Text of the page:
Traditionally, in order for Iran to maintain its interests in the region, it relied on the internal political disparities within the region’s the political parties. Gunter (1998) states that “Each of the two main Kurdish parties has a distinct clientele and territorial base from which to draw support”. Of course, Iran is the major influential power in the region and in 1996, when the Kurdistan Democratic Party (KDP) sought the Iraqi army’s help to defeat the Patriotic Union of Kurdistan (PUK), Iran helped the PUK in controlling the entire Sulaimaniya governorate.

However, Iran has already revised its policies towards the region, especially in light of the current regional politics brought about by the expansion of ISIS. This can be considered the second option for Iran in dealing with the region. In other words, Iran’s new international and regional policy, which is emerging in the context of the recent deal with the Western powers regarding its nuclear program and the war against ISIS, might be less interventionist towards the KRG. Despite accusations that Iran has imposed its influence on the Kurdistan region, Iran’s motivations remain strategic by securing positive relations with others in the region. This has already been practically guaranteed through the secure neighbourhood in this region since the inception of the Islamic(6) Republic. Iran gained a certain peace of mind from its Kurdish opposition parties and their armed struggle across the region’s territories.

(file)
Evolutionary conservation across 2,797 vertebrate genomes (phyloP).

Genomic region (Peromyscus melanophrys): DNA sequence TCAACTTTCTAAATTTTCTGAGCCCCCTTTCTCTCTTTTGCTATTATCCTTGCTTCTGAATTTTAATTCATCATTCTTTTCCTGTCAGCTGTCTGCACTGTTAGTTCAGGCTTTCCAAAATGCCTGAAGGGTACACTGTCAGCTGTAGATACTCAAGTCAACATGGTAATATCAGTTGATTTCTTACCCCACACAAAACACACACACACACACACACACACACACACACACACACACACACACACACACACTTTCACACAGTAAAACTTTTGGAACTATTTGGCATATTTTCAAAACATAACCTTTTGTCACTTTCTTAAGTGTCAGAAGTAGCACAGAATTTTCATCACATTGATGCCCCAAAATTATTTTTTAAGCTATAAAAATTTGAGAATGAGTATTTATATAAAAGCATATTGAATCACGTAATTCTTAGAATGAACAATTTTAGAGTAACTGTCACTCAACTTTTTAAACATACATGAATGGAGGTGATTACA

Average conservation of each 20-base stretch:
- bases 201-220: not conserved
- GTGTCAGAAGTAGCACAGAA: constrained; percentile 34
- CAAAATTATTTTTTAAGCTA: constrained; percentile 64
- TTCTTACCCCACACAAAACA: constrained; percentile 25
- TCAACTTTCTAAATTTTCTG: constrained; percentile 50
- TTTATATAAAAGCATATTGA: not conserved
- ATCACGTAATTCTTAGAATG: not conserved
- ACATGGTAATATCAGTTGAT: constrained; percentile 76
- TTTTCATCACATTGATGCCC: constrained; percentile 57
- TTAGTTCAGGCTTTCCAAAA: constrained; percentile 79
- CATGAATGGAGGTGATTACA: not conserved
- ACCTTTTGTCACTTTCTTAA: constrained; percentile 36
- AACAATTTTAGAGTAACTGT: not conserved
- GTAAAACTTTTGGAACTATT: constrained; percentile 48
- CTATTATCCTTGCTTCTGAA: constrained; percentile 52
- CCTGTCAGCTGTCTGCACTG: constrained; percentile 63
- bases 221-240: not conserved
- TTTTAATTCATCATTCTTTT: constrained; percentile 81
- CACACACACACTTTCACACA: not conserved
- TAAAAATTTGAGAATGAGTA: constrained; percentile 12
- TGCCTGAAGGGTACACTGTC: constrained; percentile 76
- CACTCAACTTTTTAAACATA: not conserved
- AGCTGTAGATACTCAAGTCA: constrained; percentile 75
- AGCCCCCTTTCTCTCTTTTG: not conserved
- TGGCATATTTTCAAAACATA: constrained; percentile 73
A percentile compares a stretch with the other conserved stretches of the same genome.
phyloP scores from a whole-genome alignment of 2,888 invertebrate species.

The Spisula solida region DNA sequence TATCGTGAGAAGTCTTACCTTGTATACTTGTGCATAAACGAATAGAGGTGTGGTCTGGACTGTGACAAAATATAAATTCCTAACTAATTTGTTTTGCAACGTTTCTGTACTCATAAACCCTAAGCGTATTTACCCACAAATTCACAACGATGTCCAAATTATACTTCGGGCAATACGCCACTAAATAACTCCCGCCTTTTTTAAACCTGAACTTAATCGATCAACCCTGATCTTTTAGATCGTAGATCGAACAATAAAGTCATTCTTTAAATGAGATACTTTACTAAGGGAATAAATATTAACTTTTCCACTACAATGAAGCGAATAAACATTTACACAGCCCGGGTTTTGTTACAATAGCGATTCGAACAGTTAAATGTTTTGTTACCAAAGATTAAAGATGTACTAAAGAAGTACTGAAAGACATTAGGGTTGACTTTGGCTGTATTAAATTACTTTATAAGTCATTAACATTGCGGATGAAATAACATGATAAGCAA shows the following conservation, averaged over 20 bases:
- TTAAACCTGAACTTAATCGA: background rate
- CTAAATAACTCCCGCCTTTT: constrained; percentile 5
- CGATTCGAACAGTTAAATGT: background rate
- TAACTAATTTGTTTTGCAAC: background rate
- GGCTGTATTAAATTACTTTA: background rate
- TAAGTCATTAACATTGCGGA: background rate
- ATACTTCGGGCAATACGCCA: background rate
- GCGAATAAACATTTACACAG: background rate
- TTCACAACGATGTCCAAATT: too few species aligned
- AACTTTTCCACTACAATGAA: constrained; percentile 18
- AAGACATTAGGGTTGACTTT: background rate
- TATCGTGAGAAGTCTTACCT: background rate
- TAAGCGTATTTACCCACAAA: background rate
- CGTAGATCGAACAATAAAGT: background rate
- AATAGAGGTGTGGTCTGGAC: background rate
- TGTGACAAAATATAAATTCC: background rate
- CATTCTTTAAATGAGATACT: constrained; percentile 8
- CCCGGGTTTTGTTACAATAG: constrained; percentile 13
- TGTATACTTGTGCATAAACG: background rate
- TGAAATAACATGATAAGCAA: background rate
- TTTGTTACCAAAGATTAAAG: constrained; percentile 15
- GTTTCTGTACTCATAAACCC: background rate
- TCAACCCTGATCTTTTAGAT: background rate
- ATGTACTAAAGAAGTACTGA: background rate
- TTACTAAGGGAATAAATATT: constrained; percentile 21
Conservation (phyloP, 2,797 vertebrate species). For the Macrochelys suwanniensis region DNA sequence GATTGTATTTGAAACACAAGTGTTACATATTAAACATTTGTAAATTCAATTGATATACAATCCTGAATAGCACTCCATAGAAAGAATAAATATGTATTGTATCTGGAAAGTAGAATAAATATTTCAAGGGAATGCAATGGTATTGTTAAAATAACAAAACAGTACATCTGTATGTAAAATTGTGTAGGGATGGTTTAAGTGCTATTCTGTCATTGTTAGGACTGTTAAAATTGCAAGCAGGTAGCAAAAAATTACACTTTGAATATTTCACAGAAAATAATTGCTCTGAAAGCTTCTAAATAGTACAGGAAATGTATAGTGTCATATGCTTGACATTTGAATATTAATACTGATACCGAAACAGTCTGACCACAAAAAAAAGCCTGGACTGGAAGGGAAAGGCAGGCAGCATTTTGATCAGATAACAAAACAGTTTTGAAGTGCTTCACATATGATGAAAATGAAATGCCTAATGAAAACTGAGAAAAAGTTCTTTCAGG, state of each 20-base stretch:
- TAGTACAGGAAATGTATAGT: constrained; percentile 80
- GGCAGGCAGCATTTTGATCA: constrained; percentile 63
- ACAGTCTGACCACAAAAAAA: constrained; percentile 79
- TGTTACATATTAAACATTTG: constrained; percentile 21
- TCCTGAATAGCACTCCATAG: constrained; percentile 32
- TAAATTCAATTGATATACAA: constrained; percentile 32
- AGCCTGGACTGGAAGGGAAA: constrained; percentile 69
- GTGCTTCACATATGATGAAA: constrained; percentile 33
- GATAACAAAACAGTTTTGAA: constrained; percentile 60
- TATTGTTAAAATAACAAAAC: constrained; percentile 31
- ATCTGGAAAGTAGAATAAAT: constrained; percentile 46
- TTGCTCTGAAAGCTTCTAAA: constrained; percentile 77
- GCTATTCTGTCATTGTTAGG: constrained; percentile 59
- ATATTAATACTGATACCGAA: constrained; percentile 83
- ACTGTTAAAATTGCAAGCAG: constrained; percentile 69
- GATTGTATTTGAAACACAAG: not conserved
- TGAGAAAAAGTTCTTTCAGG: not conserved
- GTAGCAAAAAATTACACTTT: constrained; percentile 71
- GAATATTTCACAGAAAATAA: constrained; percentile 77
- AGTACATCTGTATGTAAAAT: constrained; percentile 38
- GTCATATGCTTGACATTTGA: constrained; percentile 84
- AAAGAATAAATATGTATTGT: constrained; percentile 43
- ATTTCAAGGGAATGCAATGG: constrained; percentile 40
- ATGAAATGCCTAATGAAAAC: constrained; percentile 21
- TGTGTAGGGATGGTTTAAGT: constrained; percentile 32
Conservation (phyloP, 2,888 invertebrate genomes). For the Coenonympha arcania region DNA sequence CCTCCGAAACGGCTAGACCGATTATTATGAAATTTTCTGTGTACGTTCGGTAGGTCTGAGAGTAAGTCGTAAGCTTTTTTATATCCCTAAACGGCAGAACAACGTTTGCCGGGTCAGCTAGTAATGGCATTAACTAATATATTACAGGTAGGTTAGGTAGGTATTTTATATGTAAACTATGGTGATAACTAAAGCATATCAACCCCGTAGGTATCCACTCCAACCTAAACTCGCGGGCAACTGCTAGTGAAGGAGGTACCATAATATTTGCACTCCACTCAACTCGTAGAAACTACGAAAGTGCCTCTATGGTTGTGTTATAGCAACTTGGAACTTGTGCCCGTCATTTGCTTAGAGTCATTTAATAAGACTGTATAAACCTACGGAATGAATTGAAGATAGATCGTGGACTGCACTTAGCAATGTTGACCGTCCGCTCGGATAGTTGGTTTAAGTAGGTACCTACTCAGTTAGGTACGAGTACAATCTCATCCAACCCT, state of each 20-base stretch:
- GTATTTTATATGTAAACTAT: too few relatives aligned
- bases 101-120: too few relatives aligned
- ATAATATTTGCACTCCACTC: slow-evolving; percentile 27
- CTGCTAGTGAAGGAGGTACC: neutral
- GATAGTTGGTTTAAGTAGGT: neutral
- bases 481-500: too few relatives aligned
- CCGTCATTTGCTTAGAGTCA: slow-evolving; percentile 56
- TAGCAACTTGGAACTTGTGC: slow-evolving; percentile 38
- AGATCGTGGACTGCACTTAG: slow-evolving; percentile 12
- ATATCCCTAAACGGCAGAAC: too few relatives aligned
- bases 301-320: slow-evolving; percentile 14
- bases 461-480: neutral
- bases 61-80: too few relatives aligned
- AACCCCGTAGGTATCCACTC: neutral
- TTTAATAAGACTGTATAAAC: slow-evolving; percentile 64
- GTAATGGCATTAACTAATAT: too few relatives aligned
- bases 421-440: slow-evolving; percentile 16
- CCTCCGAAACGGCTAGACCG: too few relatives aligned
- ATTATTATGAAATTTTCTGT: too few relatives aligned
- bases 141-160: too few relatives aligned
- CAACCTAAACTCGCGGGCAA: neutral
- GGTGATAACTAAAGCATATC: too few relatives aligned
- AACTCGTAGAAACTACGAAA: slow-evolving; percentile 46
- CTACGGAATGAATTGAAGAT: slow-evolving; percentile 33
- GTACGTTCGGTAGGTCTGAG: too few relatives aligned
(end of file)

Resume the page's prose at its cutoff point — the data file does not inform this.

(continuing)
Iranian Policy Regarding the Presidential Row in the KRG